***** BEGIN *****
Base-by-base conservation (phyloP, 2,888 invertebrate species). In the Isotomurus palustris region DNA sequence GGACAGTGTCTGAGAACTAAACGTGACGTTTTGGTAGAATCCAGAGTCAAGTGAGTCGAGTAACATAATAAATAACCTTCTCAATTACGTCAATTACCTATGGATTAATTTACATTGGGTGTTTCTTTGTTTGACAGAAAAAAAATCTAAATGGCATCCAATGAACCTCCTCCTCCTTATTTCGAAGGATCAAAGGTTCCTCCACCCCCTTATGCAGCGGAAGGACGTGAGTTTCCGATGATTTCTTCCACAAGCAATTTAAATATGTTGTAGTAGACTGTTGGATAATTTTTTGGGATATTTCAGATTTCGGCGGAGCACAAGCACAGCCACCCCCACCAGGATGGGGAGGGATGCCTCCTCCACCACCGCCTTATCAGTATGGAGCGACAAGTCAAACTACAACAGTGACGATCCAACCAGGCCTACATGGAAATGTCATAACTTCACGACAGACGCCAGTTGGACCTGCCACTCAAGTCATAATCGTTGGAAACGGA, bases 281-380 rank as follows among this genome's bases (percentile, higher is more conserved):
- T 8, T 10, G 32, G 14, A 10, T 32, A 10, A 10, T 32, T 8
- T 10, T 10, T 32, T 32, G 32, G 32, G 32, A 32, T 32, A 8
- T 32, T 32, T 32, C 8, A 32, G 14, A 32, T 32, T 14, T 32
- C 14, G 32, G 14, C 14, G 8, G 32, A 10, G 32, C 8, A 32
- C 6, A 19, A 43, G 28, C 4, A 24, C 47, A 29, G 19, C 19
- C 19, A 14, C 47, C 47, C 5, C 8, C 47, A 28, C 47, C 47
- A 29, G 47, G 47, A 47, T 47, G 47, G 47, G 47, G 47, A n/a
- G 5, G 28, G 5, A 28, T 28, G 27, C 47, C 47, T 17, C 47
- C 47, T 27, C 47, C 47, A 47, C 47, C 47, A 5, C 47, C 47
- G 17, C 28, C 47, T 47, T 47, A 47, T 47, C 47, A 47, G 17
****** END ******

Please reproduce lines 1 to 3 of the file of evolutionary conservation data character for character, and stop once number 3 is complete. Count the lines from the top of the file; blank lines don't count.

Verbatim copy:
Base-by-base conservation (phyloP, 2,888 invertebrate species). In the Isotomurus palustris region DNA sequence GGACAGTGTCTGAGAACTAAACGTGACGTTTTGGTAGAATCCAGAGTCAAGTGAGTCGAGTAACATAATAAATAACCTTCTCAATTACGTCAATTACCTATGGATTAATTTACATTGGGTGTTTCTTTGTTTGACAGAAAAAAAATCTAAATGGCATCCAATGAACCTCCTCCTCCTTATTTCGAAGGATCAAAGGTTCCTCCACCCCCTTATGCAGCGGAAGGACGTGAGTTTCCGATGATTTCTTCCACAAGCAATTTAAATATGTTGTAGTAGACTGTTGGATAATTTTTTGGGATATTTCAGATTTCGGCGGAGCACAAGCACAGCCACCCCCACCAGGATGGGGAGGGATGCCTCCTCCACCACCGCCTTATCAGTATGGAGCGACAAGTCAAACTACAACAGTGACGATCCAACCAGGCCTACATGGAAATGTCATAACTTCACGACAGACGCCAGTTGGACCTGCCACTCAAGTCATAATCGTTGGAAACGGA, bases 281-380 rank as follows among this genome's bases (percentile, higher is more conserved):
- T 8, T 10, G 32, G 14, A 10, T 32, A 10, A 10, T 32, T 8
- T 10, T 10, T 32, T 32, G 32, G 32, G 32, A 32, T 32, A 8